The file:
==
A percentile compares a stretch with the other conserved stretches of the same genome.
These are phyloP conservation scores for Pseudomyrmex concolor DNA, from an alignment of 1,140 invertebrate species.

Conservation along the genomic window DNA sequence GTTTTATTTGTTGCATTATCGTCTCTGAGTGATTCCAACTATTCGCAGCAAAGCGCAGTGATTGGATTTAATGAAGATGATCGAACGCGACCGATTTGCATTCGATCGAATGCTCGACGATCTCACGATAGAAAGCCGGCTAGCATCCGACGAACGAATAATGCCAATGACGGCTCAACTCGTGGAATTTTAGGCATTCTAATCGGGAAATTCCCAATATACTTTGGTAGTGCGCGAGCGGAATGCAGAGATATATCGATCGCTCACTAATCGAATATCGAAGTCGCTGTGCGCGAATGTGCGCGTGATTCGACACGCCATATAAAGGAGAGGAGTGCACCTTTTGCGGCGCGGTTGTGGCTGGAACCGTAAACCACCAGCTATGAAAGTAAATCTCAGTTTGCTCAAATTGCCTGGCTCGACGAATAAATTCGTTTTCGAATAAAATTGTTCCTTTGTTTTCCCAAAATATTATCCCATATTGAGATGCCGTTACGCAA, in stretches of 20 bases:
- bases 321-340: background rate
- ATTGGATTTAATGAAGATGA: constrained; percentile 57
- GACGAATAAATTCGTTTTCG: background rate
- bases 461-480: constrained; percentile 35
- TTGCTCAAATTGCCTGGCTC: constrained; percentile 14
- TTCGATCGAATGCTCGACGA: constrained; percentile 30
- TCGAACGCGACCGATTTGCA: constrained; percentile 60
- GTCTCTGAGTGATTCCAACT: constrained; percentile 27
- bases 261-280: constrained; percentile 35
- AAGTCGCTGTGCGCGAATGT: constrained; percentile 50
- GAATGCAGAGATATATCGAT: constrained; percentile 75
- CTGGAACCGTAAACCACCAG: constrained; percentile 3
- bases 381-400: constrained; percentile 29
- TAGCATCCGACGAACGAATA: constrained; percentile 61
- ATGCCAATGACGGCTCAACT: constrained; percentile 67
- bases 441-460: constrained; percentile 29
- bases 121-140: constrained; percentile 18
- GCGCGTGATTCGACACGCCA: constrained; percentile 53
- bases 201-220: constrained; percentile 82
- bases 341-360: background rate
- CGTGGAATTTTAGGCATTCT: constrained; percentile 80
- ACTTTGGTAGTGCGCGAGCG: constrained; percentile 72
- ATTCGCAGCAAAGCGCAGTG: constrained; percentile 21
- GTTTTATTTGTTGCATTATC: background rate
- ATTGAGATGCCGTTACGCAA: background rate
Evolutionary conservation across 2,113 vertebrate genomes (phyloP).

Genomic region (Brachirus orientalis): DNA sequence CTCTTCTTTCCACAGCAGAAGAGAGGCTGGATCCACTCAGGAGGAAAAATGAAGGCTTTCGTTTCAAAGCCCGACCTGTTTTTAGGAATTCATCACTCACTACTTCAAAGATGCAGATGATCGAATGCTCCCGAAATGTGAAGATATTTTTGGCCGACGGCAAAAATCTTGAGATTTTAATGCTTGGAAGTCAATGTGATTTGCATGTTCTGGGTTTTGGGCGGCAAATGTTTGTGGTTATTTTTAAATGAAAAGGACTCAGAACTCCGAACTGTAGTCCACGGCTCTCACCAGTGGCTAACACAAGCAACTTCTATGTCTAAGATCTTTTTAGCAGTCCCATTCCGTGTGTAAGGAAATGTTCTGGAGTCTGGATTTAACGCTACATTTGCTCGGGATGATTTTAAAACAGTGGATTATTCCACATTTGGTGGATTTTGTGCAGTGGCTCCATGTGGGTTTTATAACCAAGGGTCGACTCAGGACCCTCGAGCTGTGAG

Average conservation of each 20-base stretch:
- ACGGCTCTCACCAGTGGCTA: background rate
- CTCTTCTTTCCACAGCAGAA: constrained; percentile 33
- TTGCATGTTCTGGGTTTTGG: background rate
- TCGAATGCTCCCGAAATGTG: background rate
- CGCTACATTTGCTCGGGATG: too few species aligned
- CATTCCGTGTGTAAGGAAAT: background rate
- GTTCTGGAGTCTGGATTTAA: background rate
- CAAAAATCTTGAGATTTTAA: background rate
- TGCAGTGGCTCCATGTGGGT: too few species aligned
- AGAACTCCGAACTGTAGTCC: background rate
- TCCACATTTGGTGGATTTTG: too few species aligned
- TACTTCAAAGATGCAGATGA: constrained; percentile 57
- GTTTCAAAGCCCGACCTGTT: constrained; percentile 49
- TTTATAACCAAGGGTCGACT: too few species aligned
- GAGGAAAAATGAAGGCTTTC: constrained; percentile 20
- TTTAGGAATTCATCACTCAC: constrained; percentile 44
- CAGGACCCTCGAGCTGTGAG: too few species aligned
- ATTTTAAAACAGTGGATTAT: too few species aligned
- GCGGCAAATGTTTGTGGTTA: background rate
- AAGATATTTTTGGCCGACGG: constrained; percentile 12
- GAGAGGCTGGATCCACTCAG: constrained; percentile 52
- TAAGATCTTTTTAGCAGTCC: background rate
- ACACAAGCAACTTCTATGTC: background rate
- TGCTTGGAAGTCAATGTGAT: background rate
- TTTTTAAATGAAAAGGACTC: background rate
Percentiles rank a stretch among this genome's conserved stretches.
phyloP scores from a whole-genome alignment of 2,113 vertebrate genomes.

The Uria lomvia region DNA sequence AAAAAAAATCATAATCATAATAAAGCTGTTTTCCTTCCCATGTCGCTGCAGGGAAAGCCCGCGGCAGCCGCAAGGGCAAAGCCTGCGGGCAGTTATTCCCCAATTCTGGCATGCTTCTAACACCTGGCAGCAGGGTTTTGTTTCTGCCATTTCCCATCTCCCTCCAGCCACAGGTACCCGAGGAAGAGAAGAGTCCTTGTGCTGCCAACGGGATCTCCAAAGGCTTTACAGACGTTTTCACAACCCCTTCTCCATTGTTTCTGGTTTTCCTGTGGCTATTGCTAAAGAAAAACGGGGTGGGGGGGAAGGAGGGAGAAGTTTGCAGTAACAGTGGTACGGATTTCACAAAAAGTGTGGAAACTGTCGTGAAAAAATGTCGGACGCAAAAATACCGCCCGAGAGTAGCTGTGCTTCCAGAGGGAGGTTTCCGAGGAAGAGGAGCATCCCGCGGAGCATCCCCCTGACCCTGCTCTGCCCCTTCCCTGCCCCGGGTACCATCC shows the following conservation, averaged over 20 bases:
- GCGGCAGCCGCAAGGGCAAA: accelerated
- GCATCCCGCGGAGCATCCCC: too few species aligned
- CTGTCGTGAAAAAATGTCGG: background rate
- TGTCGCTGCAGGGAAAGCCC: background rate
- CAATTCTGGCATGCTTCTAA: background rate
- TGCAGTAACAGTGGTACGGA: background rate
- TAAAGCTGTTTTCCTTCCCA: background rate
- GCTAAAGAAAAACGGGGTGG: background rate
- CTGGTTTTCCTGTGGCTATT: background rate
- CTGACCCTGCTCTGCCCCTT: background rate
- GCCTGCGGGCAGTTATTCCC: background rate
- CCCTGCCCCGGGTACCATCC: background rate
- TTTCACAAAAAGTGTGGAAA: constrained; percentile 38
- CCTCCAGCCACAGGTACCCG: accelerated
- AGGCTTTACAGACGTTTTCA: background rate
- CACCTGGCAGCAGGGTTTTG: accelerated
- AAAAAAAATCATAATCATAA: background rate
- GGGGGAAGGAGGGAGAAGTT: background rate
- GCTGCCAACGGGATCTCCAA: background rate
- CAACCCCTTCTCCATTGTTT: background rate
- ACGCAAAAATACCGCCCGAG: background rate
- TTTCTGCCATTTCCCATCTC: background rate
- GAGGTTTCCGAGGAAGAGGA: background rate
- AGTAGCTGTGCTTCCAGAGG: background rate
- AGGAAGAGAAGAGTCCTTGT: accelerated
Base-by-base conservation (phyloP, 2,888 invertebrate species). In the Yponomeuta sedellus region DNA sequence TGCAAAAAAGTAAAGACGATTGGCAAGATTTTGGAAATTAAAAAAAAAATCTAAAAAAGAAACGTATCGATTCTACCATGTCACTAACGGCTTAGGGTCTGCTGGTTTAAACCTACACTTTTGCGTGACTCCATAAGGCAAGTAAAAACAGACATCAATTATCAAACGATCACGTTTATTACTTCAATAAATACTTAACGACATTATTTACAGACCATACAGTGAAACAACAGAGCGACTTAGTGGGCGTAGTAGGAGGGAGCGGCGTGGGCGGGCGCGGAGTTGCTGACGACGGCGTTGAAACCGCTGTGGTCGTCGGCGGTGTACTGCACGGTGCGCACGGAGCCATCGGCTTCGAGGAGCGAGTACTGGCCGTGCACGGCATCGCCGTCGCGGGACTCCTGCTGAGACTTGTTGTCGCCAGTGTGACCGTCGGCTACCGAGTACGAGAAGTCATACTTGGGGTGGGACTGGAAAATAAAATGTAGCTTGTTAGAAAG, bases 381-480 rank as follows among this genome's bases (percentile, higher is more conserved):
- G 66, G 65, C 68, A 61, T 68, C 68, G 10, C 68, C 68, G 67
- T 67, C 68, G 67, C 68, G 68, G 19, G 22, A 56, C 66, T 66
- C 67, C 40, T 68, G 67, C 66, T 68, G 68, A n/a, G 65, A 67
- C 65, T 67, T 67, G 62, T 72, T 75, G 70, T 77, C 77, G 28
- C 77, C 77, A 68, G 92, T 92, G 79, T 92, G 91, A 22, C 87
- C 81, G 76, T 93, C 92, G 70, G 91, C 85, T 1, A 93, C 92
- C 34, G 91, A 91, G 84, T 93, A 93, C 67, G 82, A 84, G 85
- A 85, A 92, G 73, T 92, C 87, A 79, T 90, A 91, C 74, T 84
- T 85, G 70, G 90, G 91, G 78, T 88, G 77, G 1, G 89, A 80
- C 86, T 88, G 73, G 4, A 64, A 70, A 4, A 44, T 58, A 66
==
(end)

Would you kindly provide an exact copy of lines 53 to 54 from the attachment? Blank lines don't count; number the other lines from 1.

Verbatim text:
- TAAGATCTTTTTAGCAGTCC: background rate
- ACACAAGCAACTTCTATGTC: background rate